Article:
The worst health insurance companies in America

Until we have single-payer, Medicare for All healthcare in America, insurance companies will continue to screw their customers in as many ways as possible. For now, though, the Affordable Care Act, aka Obamacare, is at least helping people who were previously uninsured–or uninsurable according to the skewed rules of the industry–to avoid health-crisis-induced bankruptcy. Many of the new rules in the Affordable Care Act eliminate the worst abuses of the old system. But bad practices persist. Recently, HealthCare-Now!–a group that advocates for  a Medicare-for-All system- asked its supporters to submit nominations for the 2013 Award for Profiteering and Deceit in the Private Health Insurance Industry. Of course, HealthCare Now’s contest was unscientific, and mostly a public-relations stunt, but the results are enlightening anyway. Based on the submissions HealthCare Now received, the top vote-getters  are:

UnitedHealth, for paying its CEO, Stephen Hemsley, $49 million in 2012. HealthCare Now notes that among CEOs, healthcare CEOs receive the highest median pay at $11.1 million. There are thousands of insurance companies, but the seven largest publicly traded health plans alone are paid their CEOs a collective $87 million.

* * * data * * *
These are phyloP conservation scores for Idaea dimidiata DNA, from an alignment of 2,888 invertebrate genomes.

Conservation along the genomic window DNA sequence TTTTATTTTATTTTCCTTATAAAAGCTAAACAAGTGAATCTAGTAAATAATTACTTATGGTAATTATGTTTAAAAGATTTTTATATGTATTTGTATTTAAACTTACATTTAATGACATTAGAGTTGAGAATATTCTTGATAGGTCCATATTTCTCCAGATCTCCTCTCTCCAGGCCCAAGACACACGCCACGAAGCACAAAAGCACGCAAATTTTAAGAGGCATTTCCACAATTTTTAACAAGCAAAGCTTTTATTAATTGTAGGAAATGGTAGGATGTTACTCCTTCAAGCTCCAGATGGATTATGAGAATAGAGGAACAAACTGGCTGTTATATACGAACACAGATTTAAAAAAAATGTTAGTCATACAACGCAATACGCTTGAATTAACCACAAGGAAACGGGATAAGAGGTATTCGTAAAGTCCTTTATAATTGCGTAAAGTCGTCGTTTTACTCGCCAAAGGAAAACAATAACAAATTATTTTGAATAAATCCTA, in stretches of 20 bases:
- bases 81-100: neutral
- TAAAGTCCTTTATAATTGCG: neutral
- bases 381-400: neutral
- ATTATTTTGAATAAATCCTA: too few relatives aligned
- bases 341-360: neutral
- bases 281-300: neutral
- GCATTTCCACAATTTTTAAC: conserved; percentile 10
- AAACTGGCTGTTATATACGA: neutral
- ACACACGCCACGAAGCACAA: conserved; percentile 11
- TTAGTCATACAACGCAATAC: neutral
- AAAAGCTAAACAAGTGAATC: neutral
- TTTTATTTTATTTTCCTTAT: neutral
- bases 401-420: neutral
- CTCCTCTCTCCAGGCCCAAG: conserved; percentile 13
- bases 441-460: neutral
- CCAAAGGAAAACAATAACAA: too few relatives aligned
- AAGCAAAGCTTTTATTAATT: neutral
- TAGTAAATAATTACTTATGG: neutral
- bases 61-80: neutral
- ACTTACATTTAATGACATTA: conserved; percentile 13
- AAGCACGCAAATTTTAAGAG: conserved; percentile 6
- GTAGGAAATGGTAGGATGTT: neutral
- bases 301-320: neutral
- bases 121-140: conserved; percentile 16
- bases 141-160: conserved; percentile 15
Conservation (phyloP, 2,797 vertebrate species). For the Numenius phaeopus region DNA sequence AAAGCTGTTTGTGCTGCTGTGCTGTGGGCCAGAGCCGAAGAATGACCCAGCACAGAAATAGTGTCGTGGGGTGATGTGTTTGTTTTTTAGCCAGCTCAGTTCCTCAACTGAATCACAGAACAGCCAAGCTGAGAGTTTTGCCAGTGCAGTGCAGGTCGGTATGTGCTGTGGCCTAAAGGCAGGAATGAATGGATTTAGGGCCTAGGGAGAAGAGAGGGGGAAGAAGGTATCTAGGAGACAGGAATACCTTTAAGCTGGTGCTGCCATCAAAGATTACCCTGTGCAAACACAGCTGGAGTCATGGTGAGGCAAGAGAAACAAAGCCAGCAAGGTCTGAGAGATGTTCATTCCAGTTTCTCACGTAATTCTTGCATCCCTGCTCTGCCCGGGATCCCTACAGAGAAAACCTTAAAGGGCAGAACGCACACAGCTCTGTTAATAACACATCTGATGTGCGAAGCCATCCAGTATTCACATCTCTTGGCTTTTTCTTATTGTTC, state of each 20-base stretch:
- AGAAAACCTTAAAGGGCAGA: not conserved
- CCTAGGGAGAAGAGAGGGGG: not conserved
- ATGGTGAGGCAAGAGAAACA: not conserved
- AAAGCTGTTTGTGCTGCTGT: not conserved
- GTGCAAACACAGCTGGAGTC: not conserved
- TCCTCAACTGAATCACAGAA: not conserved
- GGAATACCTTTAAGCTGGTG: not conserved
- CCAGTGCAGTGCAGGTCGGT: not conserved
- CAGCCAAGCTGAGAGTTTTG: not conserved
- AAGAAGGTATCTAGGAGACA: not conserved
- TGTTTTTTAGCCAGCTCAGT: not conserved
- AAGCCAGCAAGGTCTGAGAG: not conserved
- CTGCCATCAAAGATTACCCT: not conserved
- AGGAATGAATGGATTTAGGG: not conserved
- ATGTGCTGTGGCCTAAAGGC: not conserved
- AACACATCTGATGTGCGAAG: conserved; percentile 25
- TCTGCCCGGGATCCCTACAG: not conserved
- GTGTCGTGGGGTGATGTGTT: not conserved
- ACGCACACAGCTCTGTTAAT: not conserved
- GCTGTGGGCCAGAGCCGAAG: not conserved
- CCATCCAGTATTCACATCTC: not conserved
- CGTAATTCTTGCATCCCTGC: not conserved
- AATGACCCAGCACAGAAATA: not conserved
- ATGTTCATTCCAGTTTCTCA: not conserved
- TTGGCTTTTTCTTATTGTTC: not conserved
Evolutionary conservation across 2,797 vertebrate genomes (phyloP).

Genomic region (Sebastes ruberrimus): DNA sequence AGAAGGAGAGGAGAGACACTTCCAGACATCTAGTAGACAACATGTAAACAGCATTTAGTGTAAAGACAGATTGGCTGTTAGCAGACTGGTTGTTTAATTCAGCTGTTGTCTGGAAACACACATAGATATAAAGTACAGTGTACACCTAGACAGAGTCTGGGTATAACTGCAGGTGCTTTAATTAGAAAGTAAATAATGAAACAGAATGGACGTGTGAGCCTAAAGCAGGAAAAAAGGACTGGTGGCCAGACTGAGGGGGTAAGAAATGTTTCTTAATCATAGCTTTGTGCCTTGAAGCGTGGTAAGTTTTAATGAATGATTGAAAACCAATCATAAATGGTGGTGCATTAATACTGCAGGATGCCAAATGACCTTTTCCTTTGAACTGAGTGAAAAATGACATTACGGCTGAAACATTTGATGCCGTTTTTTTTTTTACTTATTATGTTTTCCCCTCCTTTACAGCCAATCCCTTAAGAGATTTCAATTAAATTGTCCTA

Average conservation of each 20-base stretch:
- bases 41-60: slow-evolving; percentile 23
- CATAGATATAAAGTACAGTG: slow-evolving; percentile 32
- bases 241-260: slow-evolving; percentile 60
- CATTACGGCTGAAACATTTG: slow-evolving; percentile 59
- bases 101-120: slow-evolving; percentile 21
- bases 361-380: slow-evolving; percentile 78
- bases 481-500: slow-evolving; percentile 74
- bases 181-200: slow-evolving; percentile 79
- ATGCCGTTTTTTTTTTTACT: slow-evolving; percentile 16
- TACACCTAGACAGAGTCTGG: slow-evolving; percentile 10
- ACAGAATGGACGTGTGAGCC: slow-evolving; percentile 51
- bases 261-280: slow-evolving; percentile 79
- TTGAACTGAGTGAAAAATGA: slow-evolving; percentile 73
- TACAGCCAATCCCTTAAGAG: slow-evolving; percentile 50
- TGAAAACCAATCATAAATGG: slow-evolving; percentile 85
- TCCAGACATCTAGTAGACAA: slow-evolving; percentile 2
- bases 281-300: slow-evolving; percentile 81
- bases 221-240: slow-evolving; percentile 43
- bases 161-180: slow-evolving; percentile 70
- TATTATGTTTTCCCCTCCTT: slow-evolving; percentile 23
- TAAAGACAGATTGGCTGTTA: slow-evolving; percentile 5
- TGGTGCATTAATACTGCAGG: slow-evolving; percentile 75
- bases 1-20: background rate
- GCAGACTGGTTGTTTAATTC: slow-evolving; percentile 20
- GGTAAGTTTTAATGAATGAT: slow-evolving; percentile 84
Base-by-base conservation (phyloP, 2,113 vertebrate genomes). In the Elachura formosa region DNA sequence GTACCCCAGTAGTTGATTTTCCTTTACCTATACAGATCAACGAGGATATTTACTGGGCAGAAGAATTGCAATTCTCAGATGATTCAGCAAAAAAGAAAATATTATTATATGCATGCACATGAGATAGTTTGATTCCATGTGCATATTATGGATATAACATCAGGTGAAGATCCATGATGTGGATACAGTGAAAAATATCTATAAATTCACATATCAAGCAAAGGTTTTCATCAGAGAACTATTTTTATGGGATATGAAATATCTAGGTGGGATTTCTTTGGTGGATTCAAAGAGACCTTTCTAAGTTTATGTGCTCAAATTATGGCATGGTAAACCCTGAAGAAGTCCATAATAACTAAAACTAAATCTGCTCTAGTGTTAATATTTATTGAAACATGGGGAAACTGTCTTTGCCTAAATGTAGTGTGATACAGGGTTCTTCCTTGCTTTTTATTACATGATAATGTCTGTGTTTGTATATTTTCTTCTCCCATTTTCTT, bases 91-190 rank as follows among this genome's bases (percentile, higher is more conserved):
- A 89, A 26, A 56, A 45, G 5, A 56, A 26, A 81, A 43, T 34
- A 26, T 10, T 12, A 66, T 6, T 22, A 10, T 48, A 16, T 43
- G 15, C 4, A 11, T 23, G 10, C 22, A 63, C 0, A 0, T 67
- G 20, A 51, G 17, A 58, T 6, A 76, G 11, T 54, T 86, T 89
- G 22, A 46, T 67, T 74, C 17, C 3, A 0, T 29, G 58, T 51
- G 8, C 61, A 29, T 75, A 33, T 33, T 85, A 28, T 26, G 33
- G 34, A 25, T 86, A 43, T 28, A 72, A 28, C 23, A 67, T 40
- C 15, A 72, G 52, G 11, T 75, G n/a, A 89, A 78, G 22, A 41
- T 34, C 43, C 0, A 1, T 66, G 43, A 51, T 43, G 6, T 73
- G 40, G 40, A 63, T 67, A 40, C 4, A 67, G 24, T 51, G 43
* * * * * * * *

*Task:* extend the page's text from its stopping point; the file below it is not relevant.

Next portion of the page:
Humana, for charging women over 50% more than men for the same insurance plan.

Anthem Blue Cross for predatory premium increases.

Moda Health for paying $40 million for naming rights to the Portland Trailblazers arena.

Each of these examples is emblematic of the stuff health-insurance companies continue to get away with, and that could be reigned in–if not eliminated–under a Medicare-for-All system. Or, as Health-Now puts it:

Under a single-payer health plan, health coverage would be offered as a public good to all, administered by civil servants who will not siphon millions of dollars meant for patient care into their personal bank accounts. So we could use that $87 million in wasted money on CEOs to pay for as many as 8,700 hip replacements.